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THE GARDEN

 

And now the Irish are ashamed

To see themselves in one year tamed

So much one man can do

That does both act and know.

 

They can affirm his praises best,

And have, though overcome, confest

How good he is, how just

And fit for highest trust.

 

The above lines are taken from a poem called “An Horatian Ode Upon Cromwell’s Return From Ireland”. It was written by the English poet, Andrew Marvell, in 1650. The previous year Cromwell’s army had slaughtered the royalist garrisons in Drogheda and Wexford when they refused to surrender. Marvell was an admirer of Cromwell and viewed his campaign in Ireland as a triumph for the republican cause, that they both supported, during the English Civil War. However, Irish people have a very different perspective of that period of history and have never thought that Cromwell was either “good” or “just” where they were concerned.

 

Despite this lapse of judgement, Marvell was a wonderful poet and one of his best poems is called “The Garden”. He opens the poem by wondering why people spend so much time pursuing fame in various walks of life when the garden offers all that a person could want. In the second verse, he tells us that quiet and innocence are to be found only in a garden, while in the third verse he suggests that when romantic passion is spent, we retire to the garden for comfort and consolation. The fourth verse is a feast for the senses:

 

What wond’rous life is this I lead!

Ripe apples drop about my head;

The luscious clusters of the vine

Upon my mouth do crush their wine;

The nectarine and curious peach

Into my hands themselves do reach;

Stumbling on melons as I pass,

Ensnar’d with flowers, I fall on grass.

 

In the last 3 verses he writes about the tranquility and happiness that the mind can find in the garden “annihilating all that’s made to a green thought in a green shade”.

 

Clearly, Marvell is writing about one of these elaborate and ornate gardens that the English gentry created on their vast estates. Referring to vines, nectarines, peaches and melons in the England of 1650 is remarkable. No doubt there were scores of gardeners available to create this veritable Garden of Eden.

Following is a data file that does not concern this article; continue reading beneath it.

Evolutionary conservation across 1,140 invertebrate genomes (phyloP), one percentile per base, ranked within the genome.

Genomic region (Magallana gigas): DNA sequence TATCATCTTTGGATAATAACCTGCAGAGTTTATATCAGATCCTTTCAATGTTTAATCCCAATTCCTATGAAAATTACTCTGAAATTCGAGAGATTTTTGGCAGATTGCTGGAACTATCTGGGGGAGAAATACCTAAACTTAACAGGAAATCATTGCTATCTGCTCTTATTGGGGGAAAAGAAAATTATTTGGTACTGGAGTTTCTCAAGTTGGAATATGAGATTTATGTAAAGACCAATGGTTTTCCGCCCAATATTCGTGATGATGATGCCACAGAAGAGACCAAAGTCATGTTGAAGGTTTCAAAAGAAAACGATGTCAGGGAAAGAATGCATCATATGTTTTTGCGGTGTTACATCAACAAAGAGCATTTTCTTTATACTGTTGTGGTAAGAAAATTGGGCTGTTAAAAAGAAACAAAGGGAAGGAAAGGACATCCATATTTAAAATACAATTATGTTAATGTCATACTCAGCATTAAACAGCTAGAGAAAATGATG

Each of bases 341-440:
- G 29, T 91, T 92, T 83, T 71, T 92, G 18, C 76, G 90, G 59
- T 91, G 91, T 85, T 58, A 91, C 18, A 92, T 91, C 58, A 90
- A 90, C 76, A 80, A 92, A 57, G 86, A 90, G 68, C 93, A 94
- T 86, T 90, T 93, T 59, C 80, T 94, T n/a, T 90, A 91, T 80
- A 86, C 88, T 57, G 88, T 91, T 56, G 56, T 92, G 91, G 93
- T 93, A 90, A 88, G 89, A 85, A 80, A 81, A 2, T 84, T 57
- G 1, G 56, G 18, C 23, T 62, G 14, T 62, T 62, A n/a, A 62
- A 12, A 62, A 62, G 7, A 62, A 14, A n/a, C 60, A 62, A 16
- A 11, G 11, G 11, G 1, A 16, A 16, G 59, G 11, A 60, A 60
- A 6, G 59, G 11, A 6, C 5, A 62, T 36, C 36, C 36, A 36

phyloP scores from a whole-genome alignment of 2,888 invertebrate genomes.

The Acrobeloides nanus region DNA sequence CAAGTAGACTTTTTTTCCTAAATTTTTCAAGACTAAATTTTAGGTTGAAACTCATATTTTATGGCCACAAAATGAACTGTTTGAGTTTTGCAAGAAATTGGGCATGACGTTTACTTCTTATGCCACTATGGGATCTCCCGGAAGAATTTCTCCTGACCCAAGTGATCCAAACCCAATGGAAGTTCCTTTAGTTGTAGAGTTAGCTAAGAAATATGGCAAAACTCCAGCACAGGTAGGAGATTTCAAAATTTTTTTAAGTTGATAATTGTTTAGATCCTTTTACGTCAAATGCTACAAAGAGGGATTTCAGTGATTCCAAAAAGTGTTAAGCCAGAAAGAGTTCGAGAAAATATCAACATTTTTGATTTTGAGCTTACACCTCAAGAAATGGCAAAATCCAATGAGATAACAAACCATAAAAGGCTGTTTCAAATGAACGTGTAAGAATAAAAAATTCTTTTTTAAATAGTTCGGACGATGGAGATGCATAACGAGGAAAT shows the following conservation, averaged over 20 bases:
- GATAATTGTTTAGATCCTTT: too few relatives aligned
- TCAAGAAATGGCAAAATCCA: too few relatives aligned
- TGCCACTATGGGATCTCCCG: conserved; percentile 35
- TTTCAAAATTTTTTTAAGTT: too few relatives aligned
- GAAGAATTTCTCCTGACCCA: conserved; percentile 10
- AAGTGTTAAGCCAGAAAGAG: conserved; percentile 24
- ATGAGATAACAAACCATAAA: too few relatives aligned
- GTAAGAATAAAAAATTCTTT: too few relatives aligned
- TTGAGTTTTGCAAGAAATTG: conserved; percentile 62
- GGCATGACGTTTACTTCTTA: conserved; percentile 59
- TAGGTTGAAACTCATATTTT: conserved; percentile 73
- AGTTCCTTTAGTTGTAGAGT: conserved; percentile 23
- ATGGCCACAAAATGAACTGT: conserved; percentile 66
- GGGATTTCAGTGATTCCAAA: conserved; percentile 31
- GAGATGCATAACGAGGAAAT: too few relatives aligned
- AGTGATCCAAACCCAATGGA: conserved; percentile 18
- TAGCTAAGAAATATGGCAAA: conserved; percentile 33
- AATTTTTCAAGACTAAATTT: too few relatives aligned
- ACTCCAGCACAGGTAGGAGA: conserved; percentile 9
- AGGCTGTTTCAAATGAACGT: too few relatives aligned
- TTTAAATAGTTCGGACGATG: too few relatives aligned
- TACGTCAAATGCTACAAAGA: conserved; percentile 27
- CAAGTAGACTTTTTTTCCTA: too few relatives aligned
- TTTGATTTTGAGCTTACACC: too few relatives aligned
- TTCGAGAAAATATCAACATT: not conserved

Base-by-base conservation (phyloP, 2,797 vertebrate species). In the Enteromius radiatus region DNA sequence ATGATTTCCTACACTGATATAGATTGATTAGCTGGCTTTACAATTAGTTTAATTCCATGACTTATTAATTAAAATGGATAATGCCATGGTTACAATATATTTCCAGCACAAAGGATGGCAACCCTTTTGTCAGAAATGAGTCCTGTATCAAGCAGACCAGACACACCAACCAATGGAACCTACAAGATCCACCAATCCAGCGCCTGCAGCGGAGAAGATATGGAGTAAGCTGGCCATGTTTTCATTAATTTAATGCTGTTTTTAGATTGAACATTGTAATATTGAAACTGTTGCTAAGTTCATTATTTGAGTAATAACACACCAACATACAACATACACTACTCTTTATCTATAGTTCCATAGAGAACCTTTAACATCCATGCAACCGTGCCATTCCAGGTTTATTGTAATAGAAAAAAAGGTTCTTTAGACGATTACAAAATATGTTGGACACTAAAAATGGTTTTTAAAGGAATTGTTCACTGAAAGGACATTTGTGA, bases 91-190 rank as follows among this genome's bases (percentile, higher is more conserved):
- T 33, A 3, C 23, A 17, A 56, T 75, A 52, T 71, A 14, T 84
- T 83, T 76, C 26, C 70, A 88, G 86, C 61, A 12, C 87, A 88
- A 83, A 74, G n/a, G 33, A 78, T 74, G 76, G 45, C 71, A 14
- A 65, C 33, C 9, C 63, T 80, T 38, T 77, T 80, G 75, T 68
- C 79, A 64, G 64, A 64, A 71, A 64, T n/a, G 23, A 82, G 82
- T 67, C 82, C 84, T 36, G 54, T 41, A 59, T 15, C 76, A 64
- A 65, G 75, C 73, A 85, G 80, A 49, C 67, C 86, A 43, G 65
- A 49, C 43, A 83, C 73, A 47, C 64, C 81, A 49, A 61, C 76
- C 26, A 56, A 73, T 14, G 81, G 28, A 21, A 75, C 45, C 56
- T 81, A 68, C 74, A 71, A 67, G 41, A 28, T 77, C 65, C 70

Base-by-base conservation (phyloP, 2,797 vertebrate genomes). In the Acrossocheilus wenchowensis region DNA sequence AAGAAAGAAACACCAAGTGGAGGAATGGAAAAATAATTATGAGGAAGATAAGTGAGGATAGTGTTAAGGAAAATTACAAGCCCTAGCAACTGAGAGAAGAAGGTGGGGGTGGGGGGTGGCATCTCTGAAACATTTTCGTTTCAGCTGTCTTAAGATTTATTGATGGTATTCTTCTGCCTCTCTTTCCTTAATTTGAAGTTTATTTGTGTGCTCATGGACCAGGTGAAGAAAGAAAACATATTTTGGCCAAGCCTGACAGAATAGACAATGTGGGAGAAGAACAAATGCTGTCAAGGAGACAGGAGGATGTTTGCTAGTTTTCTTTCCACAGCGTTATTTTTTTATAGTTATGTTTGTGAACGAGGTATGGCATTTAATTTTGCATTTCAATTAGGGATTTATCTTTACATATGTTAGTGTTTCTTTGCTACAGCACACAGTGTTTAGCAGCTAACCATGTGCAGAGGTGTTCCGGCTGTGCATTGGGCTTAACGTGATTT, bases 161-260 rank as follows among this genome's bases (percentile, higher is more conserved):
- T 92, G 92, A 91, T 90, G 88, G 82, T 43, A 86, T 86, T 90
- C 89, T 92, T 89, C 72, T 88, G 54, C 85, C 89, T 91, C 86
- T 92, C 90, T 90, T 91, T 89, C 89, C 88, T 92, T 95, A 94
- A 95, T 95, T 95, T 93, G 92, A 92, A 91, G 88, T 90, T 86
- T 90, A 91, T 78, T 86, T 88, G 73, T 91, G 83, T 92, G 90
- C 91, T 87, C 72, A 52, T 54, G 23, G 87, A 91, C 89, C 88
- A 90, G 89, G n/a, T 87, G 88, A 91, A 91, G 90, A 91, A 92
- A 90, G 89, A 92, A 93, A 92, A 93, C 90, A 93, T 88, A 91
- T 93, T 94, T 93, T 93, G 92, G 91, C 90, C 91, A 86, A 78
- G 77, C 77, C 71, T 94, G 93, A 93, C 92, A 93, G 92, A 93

I love gardening, and while I did manage to grow grapes, the rest of my endeavours were humbler: carrots, parsnips, leaks, celery, peas, tomatoes, etc.  When we had a family to feed, we grew a wide range of vegetables and fruit but that day is long gone, partly because the children have flown the coop and partly because of Lidl. So instead, the garden is now full of trees, shrubs, plants and flowers.

 

Spring is the highlight of any gardener’s year because it is a veritable resurrection. All the bare trees and shrubs, and the dormant plants buried in the soil, come alive over a short period and fill the place with colour, movement and fragrance.

 

Philip Larkin captures this miracle in his poem “Trees”.

 

The trees are coming into leaf

like something almost being said; 

the recent buds relax and spread. 

their greenness is a kind of grief.

Is it that they are born again 

and we grow old? No, they die too,

Their yearly trick of looking new

is written down in rings of grain.

Yet, still the unresting castles thresh

in full grown thickness every May.

Last year is dead, they seem to say, 

begin afresh, afresh, afresh.

 

Of course, gardening is labour intensive but that can be seen as a positive. It offers a lot of worthwhile and varied physical activity whether that is cutting the grass, digging the soil, planting out shrubs, collecting leaves, removing weeds or pruning trees and hedges. This is activity with a purpose unlike the dreary, sterile atmosphere of a gym. The body may ache at the end of the day, after all the bending and lifting, but it is a satisfying ache because the fruits of your labour are there to see and enjoy.

 

Apart from the obvious benefits, gardening teaches valuable life lessons. Gardeners learn to accept things because nature is very unpredictable and we cannot control everything despite our best efforts. It is also an antidote for perfectionism – that bane of life that causes so much unhappiness. No matter how hard you try, nothing will ever be perfect in a garden with its perpetual cycle of growth and decay. So, a garden teaches us to accept failure as inevitable and helps us to move on when faced with drawbacks.

 

Above all gardening reduces stress, tension and anxiety and aids relaxation.

 

How pleasant it is, on a warm, Summer’s day, to sit in a garden surrounded by nature’s kaleidoscope: to observe the ever-changing patterns on the ground as the sun’s rays are filtered by the swaying branches and leaves of the trees; to feast your eyes on the forty shades of green and the multitude of other colours afforded by flowers and shrubs; to inhale the fragrance of cut grass and honeysuckle and to listen to the susurration of the wind accompanying the tweeting and chirping of the birds. As Marvel so well expressed it – a “wondrous life”.

 

Now if Cromwell had been a garden lover, perhaps he might have led a more tranquil life and the bitter legacy he left in Ireland might never have happened. 

 

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